Hearing into various applications on the ownership of a major oil block, OPL 245, was stalled on Monday, following inability to serve counsel the hearing notice.
Separate applications regarding the internal structure of OPL 245 came up on Monday at the Abuja Division of the Federal High Court, venue of the matter.
Counsel representing the son of former Nigerian dictator, Sani Abacha, requested an adjournment of the matter to allow for service of hearing notices on the first, second, third, sixth and seventh defendants.
Mr. Abacha had approached the court to stop the sale of a $13.5 billion deep water Zabazaba project located in the controversial oil block, OPL 245.
The counsel, Reuben Atabo, who noted that several adjournments had been granted on the matter, however craved the indulgence of the court for a further postponement on the ground that the other defendants may not have been informed of the December 4 date for hearing of respondents briefs.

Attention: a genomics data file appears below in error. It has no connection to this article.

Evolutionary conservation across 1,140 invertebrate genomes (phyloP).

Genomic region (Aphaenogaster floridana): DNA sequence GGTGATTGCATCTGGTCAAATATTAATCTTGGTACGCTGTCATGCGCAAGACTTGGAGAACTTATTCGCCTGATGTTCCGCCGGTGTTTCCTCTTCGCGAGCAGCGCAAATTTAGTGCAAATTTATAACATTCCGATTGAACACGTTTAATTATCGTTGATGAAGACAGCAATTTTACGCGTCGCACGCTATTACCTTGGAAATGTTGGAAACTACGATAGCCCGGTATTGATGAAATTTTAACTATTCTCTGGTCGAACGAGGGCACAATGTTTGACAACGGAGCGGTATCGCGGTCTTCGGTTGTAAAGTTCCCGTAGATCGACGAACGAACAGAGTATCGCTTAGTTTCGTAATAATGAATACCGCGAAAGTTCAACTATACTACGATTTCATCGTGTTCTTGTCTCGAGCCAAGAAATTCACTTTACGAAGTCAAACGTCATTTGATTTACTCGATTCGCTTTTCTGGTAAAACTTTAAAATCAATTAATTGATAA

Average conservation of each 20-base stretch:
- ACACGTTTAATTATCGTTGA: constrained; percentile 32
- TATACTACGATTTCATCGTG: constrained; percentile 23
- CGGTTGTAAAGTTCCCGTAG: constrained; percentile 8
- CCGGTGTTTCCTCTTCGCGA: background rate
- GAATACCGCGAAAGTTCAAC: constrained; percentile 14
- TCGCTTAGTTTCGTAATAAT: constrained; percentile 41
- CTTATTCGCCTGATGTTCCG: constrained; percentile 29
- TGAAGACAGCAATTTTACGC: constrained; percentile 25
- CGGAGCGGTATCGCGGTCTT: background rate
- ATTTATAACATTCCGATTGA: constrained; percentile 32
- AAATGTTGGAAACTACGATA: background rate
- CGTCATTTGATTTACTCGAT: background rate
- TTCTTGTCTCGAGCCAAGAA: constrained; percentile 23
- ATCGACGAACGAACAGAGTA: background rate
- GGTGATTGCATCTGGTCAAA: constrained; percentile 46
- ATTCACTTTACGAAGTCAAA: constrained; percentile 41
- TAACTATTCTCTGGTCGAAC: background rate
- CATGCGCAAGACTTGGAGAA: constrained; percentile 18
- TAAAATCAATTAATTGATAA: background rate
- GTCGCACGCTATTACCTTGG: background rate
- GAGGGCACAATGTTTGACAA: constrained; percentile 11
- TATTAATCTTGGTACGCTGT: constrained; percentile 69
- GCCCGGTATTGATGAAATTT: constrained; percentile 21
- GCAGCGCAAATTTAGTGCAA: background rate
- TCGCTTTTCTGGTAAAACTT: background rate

“To allow for fair hearing, a further adjournment should be granted,” Mr. Atabo said.
The case was adjourned till February 13, 2018 for hearing of respondents’ briefs.
The OPL 245, regarded as one of Africa’s richest oil blocks with an estimated over 9 billion barrels of crude, was controversially awarded to Malabu in 1998 by the then petroleum minister, Dan Etete, who partly owned the company through a fictional character, Kwekwu Amafegha.
Mohammed Abacha owned 50 per cent shares of the company at inception.
The block was controversially sold to oil giants, Shell and ENI, in 2011 with a large chunk of the $1.1 billion paid ending up in private pockets including those of Mr. Etete.
The matter has already led to indictments of shell, ENI, Mr. Etete and others in Italy and Nigeria while investigations are ongoing in other countries.
While Mr. Etete negotiated the 2011 deal on behalf of Malabu, and received about $801 million of the payment; he did so without the consent of the majority shareholders of Malabu including Mohammed Abacha, who since inception when his father, Sani Abacha, was Nigeria’s military dictator, owned 50 per cent of the block.
PECOS, a company believed to be owned by businessman Oyewole Fasawe, owns another 20 per cent of the company while Mr. Etete using his pseudonym, Amafegha, owns the remaining 30 per cent.